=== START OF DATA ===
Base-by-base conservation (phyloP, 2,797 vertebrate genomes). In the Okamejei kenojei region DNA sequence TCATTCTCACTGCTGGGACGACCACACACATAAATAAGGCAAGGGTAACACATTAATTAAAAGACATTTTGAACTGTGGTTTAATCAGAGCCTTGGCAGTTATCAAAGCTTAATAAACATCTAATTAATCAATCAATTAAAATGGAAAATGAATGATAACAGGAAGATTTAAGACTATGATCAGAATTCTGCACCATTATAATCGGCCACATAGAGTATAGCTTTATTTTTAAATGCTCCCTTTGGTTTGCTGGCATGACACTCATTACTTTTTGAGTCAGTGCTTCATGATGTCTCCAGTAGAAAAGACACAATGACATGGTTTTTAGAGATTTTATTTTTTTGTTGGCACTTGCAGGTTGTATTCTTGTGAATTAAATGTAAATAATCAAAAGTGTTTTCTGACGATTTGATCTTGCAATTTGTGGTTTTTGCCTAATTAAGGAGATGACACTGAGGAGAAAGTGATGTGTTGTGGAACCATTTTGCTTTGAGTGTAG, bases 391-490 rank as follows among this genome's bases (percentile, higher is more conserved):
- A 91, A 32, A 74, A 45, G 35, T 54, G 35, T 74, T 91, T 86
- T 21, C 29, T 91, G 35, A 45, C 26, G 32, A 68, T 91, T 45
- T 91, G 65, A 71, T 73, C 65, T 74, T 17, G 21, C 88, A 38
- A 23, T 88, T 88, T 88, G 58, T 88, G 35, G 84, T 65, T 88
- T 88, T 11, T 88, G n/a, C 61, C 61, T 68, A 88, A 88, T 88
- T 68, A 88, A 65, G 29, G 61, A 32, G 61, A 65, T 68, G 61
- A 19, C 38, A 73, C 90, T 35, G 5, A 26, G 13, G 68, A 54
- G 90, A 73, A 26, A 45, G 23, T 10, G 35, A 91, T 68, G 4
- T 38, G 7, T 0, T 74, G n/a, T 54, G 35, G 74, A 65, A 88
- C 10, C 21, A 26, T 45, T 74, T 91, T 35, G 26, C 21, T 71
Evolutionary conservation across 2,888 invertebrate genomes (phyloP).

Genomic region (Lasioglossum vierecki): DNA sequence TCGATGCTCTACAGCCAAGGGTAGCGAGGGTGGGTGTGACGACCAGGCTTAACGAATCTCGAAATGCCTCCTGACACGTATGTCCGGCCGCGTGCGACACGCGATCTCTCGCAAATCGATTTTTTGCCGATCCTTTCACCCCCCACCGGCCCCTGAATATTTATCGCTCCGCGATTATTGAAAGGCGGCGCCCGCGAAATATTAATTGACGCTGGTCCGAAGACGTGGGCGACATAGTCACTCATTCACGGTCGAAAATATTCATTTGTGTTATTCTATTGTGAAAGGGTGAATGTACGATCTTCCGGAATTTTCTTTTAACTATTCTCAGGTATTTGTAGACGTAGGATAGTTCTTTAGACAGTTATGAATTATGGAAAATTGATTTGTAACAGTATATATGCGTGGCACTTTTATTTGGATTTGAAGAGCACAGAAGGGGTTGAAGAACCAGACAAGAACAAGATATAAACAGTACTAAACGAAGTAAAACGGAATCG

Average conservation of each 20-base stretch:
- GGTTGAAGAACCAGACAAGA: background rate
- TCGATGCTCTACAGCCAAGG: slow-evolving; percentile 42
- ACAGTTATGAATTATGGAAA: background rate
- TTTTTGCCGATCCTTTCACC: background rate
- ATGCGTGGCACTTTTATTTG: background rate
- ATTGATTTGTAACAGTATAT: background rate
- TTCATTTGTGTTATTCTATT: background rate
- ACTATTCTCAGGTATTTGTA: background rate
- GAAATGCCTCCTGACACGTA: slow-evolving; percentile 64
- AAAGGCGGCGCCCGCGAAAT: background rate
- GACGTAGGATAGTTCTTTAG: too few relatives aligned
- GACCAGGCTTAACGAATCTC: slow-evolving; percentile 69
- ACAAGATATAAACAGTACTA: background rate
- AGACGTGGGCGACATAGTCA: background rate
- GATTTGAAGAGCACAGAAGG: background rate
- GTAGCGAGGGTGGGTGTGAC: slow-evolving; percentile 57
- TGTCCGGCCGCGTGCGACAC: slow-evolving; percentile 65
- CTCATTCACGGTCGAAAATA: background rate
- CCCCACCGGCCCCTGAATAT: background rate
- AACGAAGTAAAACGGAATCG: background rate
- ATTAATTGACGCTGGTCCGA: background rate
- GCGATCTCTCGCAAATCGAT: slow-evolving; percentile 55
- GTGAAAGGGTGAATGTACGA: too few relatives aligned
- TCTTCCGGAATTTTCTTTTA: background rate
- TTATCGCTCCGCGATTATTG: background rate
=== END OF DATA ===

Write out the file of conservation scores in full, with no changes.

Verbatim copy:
Base-by-base conservation (phyloP, 2,797 vertebrate genomes). In the Okamejei kenojei region DNA sequence TCATTCTCACTGCTGGGACGACCACACACATAAATAAGGCAAGGGTAACACATTAATTAAAAGACATTTTGAACTGTGGTTTAATCAGAGCCTTGGCAGTTATCAAAGCTTAATAAACATCTAATTAATCAATCAATTAAAATGGAAAATGAATGATAACAGGAAGATTTAAGACTATGATCAGAATTCTGCACCATTATAATCGGCCACATAGAGTATAGCTTTATTTTTAAATGCTCCCTTTGGTTTGCTGGCATGACACTCATTACTTTTTGAGTCAGTGCTTCATGATGTCTCCAGTAGAAAAGACACAATGACATGGTTTTTAGAGATTTTATTTTTTTGTTGGCACTTGCAGGTTGTATTCTTGTGAATTAAATGTAAATAATCAAAAGTGTTTTCTGACGATTTGATCTTGCAATTTGTGGTTTTTGCCTAATTAAGGAGATGACACTGAGGAGAAAGTGATGTGTTGTGGAACCATTTTGCTTTGAGTGTAG, bases 391-490 rank as follows among this genome's bases (percentile, higher is more conserved):
- A 91, A 32, A 74, A 45, G 35, T 54, G 35, T 74, T 91, T 86
- T 21, C 29, T 91, G 35, A 45, C 26, G 32, A 68, T 91, T 45
- T 91, G 65, A 71, T 73, C 65, T 74, T 17, G 21, C 88, A 38
- A 23, T 88, T 88, T 88, G 58, T 88, G 35, G 84, T 65, T 88
- T 88, T 11, T 88, G n/a, C 61, C 61, T 68, A 88, A 88, T 88
- T 68, A 88, A 65, G 29, G 61, A 32, G 61, A 65, T 68, G 61
- A 19, C 38, A 73, C 90, T 35, G 5, A 26, G 13, G 68, A 54
- G 90, A 73, A 26, A 45, G 23, T 10, G 35, A 91, T 68, G 4
- T 38, G 7, T 0, T 74, G n/a, T 54, G 35, G 74, A 65, A 88
- C 10, C 21, A 26, T 45, T 74, T 91, T 35, G 26, C 21, T 71
Evolutionary conservation across 2,888 invertebrate genomes (phyloP).

Genomic region (Lasioglossum vierecki): DNA sequence TCGATGCTCTACAGCCAAGGGTAGCGAGGGTGGGTGTGACGACCAGGCTTAACGAATCTCGAAATGCCTCCTGACACGTATGTCCGGCCGCGTGCGACACGCGATCTCTCGCAAATCGATTTTTTGCCGATCCTTTCACCCCCCACCGGCCCCTGAATATTTATCGCTCCGCGATTATTGAAAGGCGGCGCCCGCGAAATATTAATTGACGCTGGTCCGAAGACGTGGGCGACATAGTCACTCATTCACGGTCGAAAATATTCATTTGTGTTATTCTATTGTGAAAGGGTGAATGTACGATCTTCCGGAATTTTCTTTTAACTATTCTCAGGTATTTGTAGACGTAGGATAGTTCTTTAGACAGTTATGAATTATGGAAAATTGATTTGTAACAGTATATATGCGTGGCACTTTTATTTGGATTTGAAGAGCACAGAAGGGGTTGAAGAACCAGACAAGAACAAGATATAAACAGTACTAAACGAAGTAAAACGGAATCG

Average conservation of each 20-base stretch:
- GGTTGAAGAACCAGACAAGA: background rate
- TCGATGCTCTACAGCCAAGG: slow-evolving; percentile 42
- ACAGTTATGAATTATGGAAA: background rate
- TTTTTGCCGATCCTTTCACC: background rate
- ATGCGTGGCACTTTTATTTG: background rate
- ATTGATTTGTAACAGTATAT: background rate
- TTCATTTGTGTTATTCTATT: background rate
- ACTATTCTCAGGTATTTGTA: background rate
- GAAATGCCTCCTGACACGTA: slow-evolving; percentile 64
- AAAGGCGGCGCCCGCGAAAT: background rate
- GACGTAGGATAGTTCTTTAG: too few relatives aligned
- GACCAGGCTTAACGAATCTC: slow-evolving; percentile 69
- ACAAGATATAAACAGTACTA: background rate
- AGACGTGGGCGACATAGTCA: background rate
- GATTTGAAGAGCACAGAAGG: background rate
- GTAGCGAGGGTGGGTGTGAC: slow-evolving; percentile 57
- TGTCCGGCCGCGTGCGACAC: slow-evolving; percentile 65
- CTCATTCACGGTCGAAAATA: background rate
- CCCCACCGGCCCCTGAATAT: background rate
- AACGAAGTAAAACGGAATCG: background rate
- ATTAATTGACGCTGGTCCGA: background rate
- GCGATCTCTCGCAAATCGAT: slow-evolving; percentile 55
- GTGAAAGGGTGAATGTACGA: too few relatives aligned
- TCTTCCGGAATTTTCTTTTA: background rate
- TTATCGCTCCGCGATTATTG: background rate